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Hey guys.

Â Now we are going to talk about those mysterious beasts named

Â eigenvector and eigenvalues.

Â And just to make things easy so we don't have to write things out too much,

Â we're going to abbreviate eigenvector with ev with a little vector sign.

Â An eigenvalues as just ev.

Â So, eigenvectors, eigenvalues.

Â Okay, so what are these things?

Â What are these mysterious beasts.

Â Well, first of all, the eigenvalues and

Â eigenvectors are properties of a matrix.

Â Specifically, they're properties of a square matrix.

Â So, an n by n matrix.

Â And it will turn out that the eigenvalues

Â are invariant to a change of basis.

Â So, we saw in the change of basis video that you could pick

Â a new coordinate frame, a new basis and represent your matrix in that basis.

Â And different representations will give you different

Â groups of numbers in your matrix.

Â However, the eigenvalues of the matrix

Â are the same regardless of what representation your matrix is in.

Â 1:29

So, that's going to be a very useful property later on.

Â Okay, but since we're taking about matrices,

Â let's remind ourselves of what a matrix is, or what it does.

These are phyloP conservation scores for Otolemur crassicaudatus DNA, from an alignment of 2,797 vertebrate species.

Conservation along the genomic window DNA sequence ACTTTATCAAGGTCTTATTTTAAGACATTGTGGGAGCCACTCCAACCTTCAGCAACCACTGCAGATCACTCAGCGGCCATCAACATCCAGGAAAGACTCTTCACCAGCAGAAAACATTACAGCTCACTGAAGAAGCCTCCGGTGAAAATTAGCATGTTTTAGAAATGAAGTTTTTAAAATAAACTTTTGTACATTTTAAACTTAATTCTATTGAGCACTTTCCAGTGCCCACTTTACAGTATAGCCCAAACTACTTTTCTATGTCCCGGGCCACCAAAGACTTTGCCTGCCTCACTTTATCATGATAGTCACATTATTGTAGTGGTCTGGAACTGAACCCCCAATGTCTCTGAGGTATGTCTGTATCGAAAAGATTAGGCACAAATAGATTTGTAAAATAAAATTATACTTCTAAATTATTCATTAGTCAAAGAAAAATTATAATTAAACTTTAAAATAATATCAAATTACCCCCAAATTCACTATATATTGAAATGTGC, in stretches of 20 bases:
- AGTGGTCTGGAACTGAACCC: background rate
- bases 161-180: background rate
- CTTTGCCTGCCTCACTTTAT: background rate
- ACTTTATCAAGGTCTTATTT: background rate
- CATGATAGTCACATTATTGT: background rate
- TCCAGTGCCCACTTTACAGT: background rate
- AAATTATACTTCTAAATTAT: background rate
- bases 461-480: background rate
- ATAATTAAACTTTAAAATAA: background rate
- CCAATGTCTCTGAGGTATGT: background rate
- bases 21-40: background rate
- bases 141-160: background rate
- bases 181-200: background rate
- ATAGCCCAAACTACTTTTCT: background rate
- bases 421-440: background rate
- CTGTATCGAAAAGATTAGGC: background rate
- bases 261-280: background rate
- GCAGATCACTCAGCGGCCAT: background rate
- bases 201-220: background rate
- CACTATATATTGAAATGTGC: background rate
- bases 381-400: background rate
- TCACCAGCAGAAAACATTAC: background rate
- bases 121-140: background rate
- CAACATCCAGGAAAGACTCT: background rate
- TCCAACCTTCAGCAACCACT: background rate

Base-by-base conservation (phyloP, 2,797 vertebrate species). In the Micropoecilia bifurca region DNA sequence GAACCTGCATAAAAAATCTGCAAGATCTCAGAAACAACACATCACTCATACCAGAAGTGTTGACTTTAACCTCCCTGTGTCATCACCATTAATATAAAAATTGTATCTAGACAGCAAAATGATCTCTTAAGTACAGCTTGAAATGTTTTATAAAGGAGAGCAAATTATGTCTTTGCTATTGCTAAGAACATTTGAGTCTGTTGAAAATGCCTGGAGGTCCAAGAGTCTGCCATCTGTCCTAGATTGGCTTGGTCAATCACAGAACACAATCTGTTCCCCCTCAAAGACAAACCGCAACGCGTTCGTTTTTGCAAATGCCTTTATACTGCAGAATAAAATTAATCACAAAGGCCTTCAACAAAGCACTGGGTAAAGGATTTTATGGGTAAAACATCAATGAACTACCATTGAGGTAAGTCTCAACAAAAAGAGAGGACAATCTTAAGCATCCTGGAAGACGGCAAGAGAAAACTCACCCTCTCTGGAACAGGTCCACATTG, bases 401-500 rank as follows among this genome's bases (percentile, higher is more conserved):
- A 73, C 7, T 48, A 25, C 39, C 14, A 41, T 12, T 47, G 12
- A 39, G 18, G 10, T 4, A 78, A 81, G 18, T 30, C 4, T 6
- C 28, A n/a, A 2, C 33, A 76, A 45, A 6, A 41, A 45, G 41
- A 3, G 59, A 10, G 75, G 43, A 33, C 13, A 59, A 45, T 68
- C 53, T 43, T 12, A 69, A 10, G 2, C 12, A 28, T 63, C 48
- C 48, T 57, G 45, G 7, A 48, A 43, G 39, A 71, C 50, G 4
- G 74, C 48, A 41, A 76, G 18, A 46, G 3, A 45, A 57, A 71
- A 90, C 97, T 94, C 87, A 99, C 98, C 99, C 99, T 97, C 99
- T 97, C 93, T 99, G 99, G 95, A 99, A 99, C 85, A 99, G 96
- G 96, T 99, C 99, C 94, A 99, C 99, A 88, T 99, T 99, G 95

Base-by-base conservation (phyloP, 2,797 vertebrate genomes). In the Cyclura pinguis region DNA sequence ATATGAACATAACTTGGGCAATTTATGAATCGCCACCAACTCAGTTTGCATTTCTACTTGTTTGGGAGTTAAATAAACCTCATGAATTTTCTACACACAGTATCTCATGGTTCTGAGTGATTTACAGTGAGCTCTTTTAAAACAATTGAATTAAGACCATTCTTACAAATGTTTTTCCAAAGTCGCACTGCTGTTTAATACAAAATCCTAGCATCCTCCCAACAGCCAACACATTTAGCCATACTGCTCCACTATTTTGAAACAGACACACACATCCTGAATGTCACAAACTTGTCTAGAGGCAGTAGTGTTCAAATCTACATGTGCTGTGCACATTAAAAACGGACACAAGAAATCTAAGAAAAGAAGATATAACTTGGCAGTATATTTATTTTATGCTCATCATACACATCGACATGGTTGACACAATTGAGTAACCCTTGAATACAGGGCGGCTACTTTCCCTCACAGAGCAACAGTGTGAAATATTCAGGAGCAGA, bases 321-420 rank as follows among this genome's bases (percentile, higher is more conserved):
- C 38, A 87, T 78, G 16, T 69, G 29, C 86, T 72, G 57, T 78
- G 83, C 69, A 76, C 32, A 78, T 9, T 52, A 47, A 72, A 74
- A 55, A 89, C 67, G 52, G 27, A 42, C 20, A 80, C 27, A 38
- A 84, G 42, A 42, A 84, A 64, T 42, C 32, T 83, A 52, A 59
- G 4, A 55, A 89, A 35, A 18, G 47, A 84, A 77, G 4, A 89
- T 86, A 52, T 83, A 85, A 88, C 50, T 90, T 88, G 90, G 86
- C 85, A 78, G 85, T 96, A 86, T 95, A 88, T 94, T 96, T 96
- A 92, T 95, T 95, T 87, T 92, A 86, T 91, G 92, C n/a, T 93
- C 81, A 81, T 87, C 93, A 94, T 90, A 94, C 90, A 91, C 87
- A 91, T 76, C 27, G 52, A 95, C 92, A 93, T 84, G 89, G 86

Â So, what does a matrix do?

Â Let's say we have the matrix A, what does it do?

Â Well, a matrix takes in vectors, that's v1, and maps in to other vectors.

Â So, maybe when you multiply A by v1 you get this new vector, Av1.

Â 2:12

So, what the matrix A is doing to each vector is

Â rotating it by a certain amount and then stretching or shrinking it.

Â So, for V1, it rotates at by maybe 30 degrees and

Â then doubles its length and something similar for V2.

Â Maybe it rotates it by 20 degrees and then scales its length by two and a half.

Â So, what does A do?

Â It rotates and stretches or shrinks vectors.

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So, one way to talk about A is to make a big list of all the vectors you can

Â possibly think of and then say how much each is rotated and

Â each one stretches or shrinks when acted upon by A.